A new quantum cryptography protocol that is much faster has been developed: Typically, quantum cryptography is performed with photons that can exist in two states. Cryptographic keys can be generated much faster and with much greater robustness against interference when eight different states are used.

One of the most promising quantum technologies of our time is quantum cryptography: The exact same information is generated in two different locations, and quantum physics laws ensure that no third party can intercept this information. This generates a code that can perfectly encrypt information.

Prof. Marcus Huber’s team at the TU Wien Atomic Institute developed a new type of quantum cryptography protocol, which has now been tested in practice in collaboration with Chinese research groups: Previously, photons that could be in two different states were used; however, the situation here is more complicated: Each photon can take one of eight different paths. As the team has now demonstrated, this speeds up the generation of the quantum cryptographic key and makes it significantly more resistant to interference. The findings have now been published in the peer-reviewed journal Physical Review Letters.

A new and much faster quantum cryptography protocol has been developed. Using eight different states, cryptographic keys can be generated much faster and with much more robustness against interference.

*Two states, two dimensions*

“There are numerous ways to transmit information using photons,” says Marcus Huber. “Experiments frequently focus on the polarisation of their photons. For example, whether they oscillate horizontally or vertically, or whether they are in a quantum-mechanical superposition state in which they can be in both states at the same time. The state of the photon can be represented as a point in a two-dimensional space in the same way that a point on a two-dimensional plane can be described with two coordinates.”

A photon, on the other hand, can carry information regardless of the direction of polarization. For example, the information about which path the photon is currently traveling on can be useful. This is precisely what is now being exploited: “In a special type of crystal, a laser beam generates photon pairs. This can happen at eight different points in the crystal “Marcus Huber explains. Depending on where the photon pair was created, each of the two photons can move along eight different paths or along several paths at the same time, which is also permitted by quantum theory’s laws.

These two photons can be directed to different locations and analyzed there. One of the eight possibilities is measured at random, but because the two photons are quantum-physically entangled, the same result is obtained in both locations. Whoever is standing at the first measuring device is aware of what another person is currently detecting at the second measuring device and no one else in the universe has access to this information.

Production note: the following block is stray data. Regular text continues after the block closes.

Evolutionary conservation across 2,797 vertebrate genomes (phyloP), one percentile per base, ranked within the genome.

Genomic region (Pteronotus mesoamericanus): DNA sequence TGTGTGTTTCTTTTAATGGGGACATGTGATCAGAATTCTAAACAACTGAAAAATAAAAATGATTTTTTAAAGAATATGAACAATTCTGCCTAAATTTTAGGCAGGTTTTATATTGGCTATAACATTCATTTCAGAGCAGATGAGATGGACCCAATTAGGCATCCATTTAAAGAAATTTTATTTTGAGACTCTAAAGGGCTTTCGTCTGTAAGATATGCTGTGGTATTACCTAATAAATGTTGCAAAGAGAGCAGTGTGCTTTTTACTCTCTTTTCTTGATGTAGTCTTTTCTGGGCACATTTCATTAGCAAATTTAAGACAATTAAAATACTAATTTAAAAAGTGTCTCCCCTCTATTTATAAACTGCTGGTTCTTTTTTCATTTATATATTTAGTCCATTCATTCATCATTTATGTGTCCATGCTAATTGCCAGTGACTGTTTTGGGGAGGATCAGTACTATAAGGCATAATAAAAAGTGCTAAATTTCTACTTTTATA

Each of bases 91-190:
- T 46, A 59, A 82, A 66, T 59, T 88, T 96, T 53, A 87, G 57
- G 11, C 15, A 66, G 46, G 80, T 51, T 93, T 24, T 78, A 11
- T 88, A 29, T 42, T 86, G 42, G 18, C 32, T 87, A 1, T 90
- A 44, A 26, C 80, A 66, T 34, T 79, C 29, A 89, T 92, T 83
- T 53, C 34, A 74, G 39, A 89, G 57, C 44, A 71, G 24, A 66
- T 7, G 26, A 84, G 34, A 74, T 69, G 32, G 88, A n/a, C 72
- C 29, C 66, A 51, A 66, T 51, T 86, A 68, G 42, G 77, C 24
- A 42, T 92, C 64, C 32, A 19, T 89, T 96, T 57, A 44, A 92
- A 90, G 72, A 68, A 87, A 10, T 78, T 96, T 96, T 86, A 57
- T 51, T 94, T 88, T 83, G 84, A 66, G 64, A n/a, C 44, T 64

*Eight states, eight dimensions*

“The fact that we use eight possible paths here, rather than two different polarisation directions, makes a big difference,” says Marcus Huber. “The space of possible quantum states expands significantly. The photon can no longer be described by a two-dimensional point; it now exists in eight dimensions.”

This has a number of advantages: For starters, it allows for the generation of more data: A new record in entanglement-based quantum cryptography key generation has been set at 8307 bits per second and more than 2.5 bits per photon pair. Second, it can be demonstrated that this reduces the process’s susceptibility to interference.

“You have to deal with the problem of decoherence with all quantum technologies,” says Marcus Huber. “No quantum system can be completely free of disturbances. However, if it comes into contact with a disturbance, it quickly loses its quantum properties: the quantum entanglements are destroyed.” Higher-dimensional quantum states, on the other hand, are less likely to lose their entanglement even when disturbed.

Furthermore, advanced quantum error-correction mechanisms can be used to compensate for the effects of external perturbations. “In the experiments, additional light was turned on in the laboratory to intentionally cause disturbances – and the protocol still worked,” Marcus Huber says. “But only if we took eight different routes. We were able to demonstrate that a cryptographic key can no longer be generated in this case using only a two-dimensional encoding.”

In theory, it should be possible to improve the new, faster, and more reliable quantum cryptography protocol even further by employing additional degrees of freedom or a greater variety of different paths. “However, this not only expands the space of possible states, but it also becomes increasingly difficult to read out the states correctly at some point,” says Marcus Huber. “We appear to have found a good compromise here, at least within the boundaries of what is currently technically possible.”